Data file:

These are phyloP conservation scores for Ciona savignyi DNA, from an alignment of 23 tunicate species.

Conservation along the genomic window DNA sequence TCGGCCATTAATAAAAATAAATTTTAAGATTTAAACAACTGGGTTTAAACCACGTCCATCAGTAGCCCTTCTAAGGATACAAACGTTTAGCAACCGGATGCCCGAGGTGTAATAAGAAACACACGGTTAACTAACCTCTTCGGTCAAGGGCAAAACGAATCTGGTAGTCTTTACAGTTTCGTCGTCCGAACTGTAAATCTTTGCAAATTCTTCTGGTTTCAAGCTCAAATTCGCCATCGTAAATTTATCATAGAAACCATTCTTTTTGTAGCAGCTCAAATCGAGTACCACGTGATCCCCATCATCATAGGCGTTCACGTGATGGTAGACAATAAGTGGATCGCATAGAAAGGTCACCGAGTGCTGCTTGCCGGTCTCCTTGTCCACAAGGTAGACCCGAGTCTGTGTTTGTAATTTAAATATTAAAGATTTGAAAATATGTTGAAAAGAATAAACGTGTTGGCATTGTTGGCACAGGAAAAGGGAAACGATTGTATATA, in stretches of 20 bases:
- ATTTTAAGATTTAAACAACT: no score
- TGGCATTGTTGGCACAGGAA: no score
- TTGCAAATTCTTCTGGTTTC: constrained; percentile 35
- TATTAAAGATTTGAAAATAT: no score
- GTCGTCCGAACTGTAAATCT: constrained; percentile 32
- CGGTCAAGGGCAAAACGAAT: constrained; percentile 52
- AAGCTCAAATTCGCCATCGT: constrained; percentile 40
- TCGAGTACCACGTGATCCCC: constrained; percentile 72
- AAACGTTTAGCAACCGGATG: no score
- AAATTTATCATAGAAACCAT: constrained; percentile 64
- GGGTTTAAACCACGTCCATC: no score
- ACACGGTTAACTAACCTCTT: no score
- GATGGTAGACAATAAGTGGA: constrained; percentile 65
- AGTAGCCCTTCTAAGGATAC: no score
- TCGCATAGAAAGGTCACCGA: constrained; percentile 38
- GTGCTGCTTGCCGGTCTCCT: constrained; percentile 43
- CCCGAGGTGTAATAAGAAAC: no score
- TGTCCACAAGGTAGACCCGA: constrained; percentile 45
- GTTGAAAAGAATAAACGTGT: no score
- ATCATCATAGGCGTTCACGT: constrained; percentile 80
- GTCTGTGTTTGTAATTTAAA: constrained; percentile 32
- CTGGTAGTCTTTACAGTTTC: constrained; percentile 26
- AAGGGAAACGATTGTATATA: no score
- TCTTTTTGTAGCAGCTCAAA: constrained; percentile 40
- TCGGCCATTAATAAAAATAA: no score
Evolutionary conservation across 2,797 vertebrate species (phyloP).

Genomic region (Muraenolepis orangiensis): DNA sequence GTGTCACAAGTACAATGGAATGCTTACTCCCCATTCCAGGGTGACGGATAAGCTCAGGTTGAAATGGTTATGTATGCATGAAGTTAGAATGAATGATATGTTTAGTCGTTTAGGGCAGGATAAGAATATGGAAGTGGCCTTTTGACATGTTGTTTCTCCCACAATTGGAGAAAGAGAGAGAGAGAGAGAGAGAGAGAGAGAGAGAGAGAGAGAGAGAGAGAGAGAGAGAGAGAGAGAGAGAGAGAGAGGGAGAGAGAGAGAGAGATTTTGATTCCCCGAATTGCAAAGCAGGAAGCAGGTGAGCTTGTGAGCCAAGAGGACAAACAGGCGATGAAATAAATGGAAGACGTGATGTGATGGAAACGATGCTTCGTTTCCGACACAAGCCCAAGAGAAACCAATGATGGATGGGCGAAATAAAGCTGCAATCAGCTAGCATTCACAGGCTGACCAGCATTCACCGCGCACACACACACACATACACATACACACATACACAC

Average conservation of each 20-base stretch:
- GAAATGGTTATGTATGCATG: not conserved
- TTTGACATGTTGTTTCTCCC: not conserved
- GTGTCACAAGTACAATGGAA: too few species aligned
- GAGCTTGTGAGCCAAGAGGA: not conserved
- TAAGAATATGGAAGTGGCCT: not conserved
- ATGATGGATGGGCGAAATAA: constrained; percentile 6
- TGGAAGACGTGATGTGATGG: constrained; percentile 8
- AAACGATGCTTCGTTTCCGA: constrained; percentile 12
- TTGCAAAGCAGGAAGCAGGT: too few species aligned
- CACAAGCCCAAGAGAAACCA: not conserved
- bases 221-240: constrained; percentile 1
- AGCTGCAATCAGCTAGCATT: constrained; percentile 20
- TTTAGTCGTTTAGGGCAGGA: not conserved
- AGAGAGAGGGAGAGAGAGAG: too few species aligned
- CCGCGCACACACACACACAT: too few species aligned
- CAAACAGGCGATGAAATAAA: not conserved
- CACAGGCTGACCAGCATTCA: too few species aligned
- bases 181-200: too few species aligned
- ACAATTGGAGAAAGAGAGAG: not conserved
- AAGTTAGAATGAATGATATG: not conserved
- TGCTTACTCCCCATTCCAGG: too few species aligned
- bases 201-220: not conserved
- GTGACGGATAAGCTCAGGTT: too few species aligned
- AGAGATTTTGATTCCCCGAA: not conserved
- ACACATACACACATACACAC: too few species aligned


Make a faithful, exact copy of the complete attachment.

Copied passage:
These are phyloP conservation scores for Ciona savignyi DNA, from an alignment of 23 tunicate species.

Conservation along the genomic window DNA sequence TCGGCCATTAATAAAAATAAATTTTAAGATTTAAACAACTGGGTTTAAACCACGTCCATCAGTAGCCCTTCTAAGGATACAAACGTTTAGCAACCGGATGCCCGAGGTGTAATAAGAAACACACGGTTAACTAACCTCTTCGGTCAAGGGCAAAACGAATCTGGTAGTCTTTACAGTTTCGTCGTCCGAACTGTAAATCTTTGCAAATTCTTCTGGTTTCAAGCTCAAATTCGCCATCGTAAATTTATCATAGAAACCATTCTTTTTGTAGCAGCTCAAATCGAGTACCACGTGATCCCCATCATCATAGGCGTTCACGTGATGGTAGACAATAAGTGGATCGCATAGAAAGGTCACCGAGTGCTGCTTGCCGGTCTCCTTGTCCACAAGGTAGACCCGAGTCTGTGTTTGTAATTTAAATATTAAAGATTTGAAAATATGTTGAAAAGAATAAACGTGTTGGCATTGTTGGCACAGGAAAAGGGAAACGATTGTATATA, in stretches of 20 bases:
- ATTTTAAGATTTAAACAACT: no score
- TGGCATTGTTGGCACAGGAA: no score
- TTGCAAATTCTTCTGGTTTC: constrained; percentile 35
- TATTAAAGATTTGAAAATAT: no score
- GTCGTCCGAACTGTAAATCT: constrained; percentile 32
- CGGTCAAGGGCAAAACGAAT: constrained; percentile 52
- AAGCTCAAATTCGCCATCGT: constrained; percentile 40
- TCGAGTACCACGTGATCCCC: constrained; percentile 72
- AAACGTTTAGCAACCGGATG: no score
- AAATTTATCATAGAAACCAT: constrained; percentile 64
- GGGTTTAAACCACGTCCATC: no score
- ACACGGTTAACTAACCTCTT: no score
- GATGGTAGACAATAAGTGGA: constrained; percentile 65
- AGTAGCCCTTCTAAGGATAC: no score
- TCGCATAGAAAGGTCACCGA: constrained; percentile 38
- GTGCTGCTTGCCGGTCTCCT: constrained; percentile 43
- CCCGAGGTGTAATAAGAAAC: no score
- TGTCCACAAGGTAGACCCGA: constrained; percentile 45
- GTTGAAAAGAATAAACGTGT: no score
- ATCATCATAGGCGTTCACGT: constrained; percentile 80
- GTCTGTGTTTGTAATTTAAA: constrained; percentile 32
- CTGGTAGTCTTTACAGTTTC: constrained; percentile 26
- AAGGGAAACGATTGTATATA: no score
- TCTTTTTGTAGCAGCTCAAA: constrained; percentile 40
- TCGGCCATTAATAAAAATAA: no score
Evolutionary conservation across 2,797 vertebrate species (phyloP).

Genomic region (Muraenolepis orangiensis): DNA sequence GTGTCACAAGTACAATGGAATGCTTACTCCCCATTCCAGGGTGACGGATAAGCTCAGGTTGAAATGGTTATGTATGCATGAAGTTAGAATGAATGATATGTTTAGTCGTTTAGGGCAGGATAAGAATATGGAAGTGGCCTTTTGACATGTTGTTTCTCCCACAATTGGAGAAAGAGAGAGAGAGAGAGAGAGAGAGAGAGAGAGAGAGAGAGAGAGAGAGAGAGAGAGAGAGAGAGAGAGAGAGAGAGGGAGAGAGAGAGAGAGATTTTGATTCCCCGAATTGCAAAGCAGGAAGCAGGTGAGCTTGTGAGCCAAGAGGACAAACAGGCGATGAAATAAATGGAAGACGTGATGTGATGGAAACGATGCTTCGTTTCCGACACAAGCCCAAGAGAAACCAATGATGGATGGGCGAAATAAAGCTGCAATCAGCTAGCATTCACAGGCTGACCAGCATTCACCGCGCACACACACACACATACACATACACACATACACAC

Average conservation of each 20-base stretch:
- GAAATGGTTATGTATGCATG: not conserved
- TTTGACATGTTGTTTCTCCC: not conserved
- GTGTCACAAGTACAATGGAA: too few species aligned
- GAGCTTGTGAGCCAAGAGGA: not conserved
- TAAGAATATGGAAGTGGCCT: not conserved
- ATGATGGATGGGCGAAATAA: constrained; percentile 6
- TGGAAGACGTGATGTGATGG: constrained; percentile 8
- AAACGATGCTTCGTTTCCGA: constrained; percentile 12
- TTGCAAAGCAGGAAGCAGGT: too few species aligned
- CACAAGCCCAAGAGAAACCA: not conserved
- bases 221-240: constrained; percentile 1
- AGCTGCAATCAGCTAGCATT: constrained; percentile 20
- TTTAGTCGTTTAGGGCAGGA: not conserved
- AGAGAGAGGGAGAGAGAGAG: too few species aligned
- CCGCGCACACACACACACAT: too few species aligned
- CAAACAGGCGATGAAATAAA: not conserved
- CACAGGCTGACCAGCATTCA: too few species aligned
- bases 181-200: too few species aligned
- ACAATTGGAGAAAGAGAGAG: not conserved
- AAGTTAGAATGAATGATATG: not conserved
- TGCTTACTCCCCATTCCAGG: too few species aligned
- bases 201-220: not conserved
- GTGACGGATAAGCTCAGGTT: too few species aligned
- AGAGATTTTGATTCCCCGAA: not conserved
- ACACATACACACATACACAC: too few species aligned